Thursday, 7 July 2011

Cyber Attack On South Korea and US Was A Test Run-McAfee

North Korea or its sympathizers were likely responsible for the cyberattack against South Korean government and banking websites earlier this year, according to a new analysis that said it also appears to have been linked to the 2009 massive computer-based attack that brought down U.S. government Internet sites.

A study by computer security software maker McAfee Inc. concludes that the attack that targeted more than two dozen sites in South Korea was a type of reconnaissance mission to see how quickly South Korea's government detected the problem and recovered from it. The McAfee report, expected to be released Tuesday, said clues in the code suggest that the attack was probably engineered by North Korea or its sympathizers.

The cyberattack started over the Fourth of July weekend, when hackers targeted the Web sites of the Federal Trade Commission, the Department of Treasury, and several other U.S. government organizations. Some reports suggest the White House's Web site may have even been a target, though its functionality did not appear to be affected. The FTC's site, however, was one of several offline as late as Monday.

McAfee security researcher Georg Wicherski deemed the attacks "an armed cyber reconnaissance operation of sorts" aimed at assessing defenses and reaction times of South Korean government and civilian networks.

"Knowing that would be invaluable in a possible future armed confrontation on the peninsula, since cyberspace has already become the fifth battlespace dimension, in addition to land, air, sea, and space," Wicherski said.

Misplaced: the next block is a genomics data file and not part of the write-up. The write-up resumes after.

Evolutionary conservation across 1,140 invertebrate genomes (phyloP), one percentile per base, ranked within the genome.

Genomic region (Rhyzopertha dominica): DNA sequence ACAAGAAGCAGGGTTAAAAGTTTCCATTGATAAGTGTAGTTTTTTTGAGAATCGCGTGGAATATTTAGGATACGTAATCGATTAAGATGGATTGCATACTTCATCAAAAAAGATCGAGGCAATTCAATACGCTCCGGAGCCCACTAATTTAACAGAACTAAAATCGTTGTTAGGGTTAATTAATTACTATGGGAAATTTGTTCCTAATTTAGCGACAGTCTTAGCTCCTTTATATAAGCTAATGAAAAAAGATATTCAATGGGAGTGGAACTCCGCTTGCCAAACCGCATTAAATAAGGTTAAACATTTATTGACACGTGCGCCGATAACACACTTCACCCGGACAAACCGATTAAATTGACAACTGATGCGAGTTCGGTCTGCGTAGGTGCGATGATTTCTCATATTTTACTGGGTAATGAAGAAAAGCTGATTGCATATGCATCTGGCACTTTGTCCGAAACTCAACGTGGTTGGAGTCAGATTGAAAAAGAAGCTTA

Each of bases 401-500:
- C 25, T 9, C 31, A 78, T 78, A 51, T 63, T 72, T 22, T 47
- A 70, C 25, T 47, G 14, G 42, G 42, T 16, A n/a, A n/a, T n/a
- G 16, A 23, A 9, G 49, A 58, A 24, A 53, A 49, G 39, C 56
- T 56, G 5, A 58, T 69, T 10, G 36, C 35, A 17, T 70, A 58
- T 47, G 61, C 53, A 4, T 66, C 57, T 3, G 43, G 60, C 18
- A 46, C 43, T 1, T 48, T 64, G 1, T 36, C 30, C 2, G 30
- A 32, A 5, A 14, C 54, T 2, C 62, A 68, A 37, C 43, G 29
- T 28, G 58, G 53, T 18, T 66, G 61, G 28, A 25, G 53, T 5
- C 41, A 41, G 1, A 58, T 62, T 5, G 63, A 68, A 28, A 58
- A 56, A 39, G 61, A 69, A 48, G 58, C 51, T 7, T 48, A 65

The DDoS attacks were made by usurping control of virus-infected computers in South Korea to overwhelm targeted websites with simultaneous requests for pages or information.

Tactics used in the attacks were more destructive than typically seen when legions of infected computers are commanded in "botnets" by hackers, according to McAfee.

The botnet in South Korea was programmed to perform DDoS attacks for 10 days and then self-destruct, frustrating investigators by overwriting or deleting files and codes to the extent the computers could not be booted up.

While the Match attacks were underway, encryption algorithms were used to mask parts of malicious code and stymie analysis by defenders. "This wasn't a surgical strike; it was more like a sledgehammer, as most DDoS attacks are," the McAfee report said.

"The attackers relied on the encryption to buy them more time against reverse engineering until the DDoS attack window expired."

Steps were taken to ensure that the mission was executed without interruption, within the predefined attack window, and then all vehicles of attack would be destroyed, the report concluded.

South Korean prosecutors said North Korean hackers were behind the so-called denial-of-service attack early this spring, but The North's Ministry of the People's Armed Forces denied it.

Because of the difficulties in determining exactly who launched the attack, there is no way to declare it an act of war by another country or an act of cyberterrorism, espionage or more basic crime by a militant group or others. International officials, in fact, are still trying to define cyberwar.

The Defense Department is poised to release its new cybersecurity strategy which declares cyber as a warfighting domain and begins to lay out how the U.S. can respond to cyberattacks. And U.S. officials are working with allies and international organizations to develop guidelines governing the use of computer-based capabilities as weapons.

President Barack Obama signed execute orders a few months ago that provide commanders guidance on how they can use cyber operations as part of their military arsenal.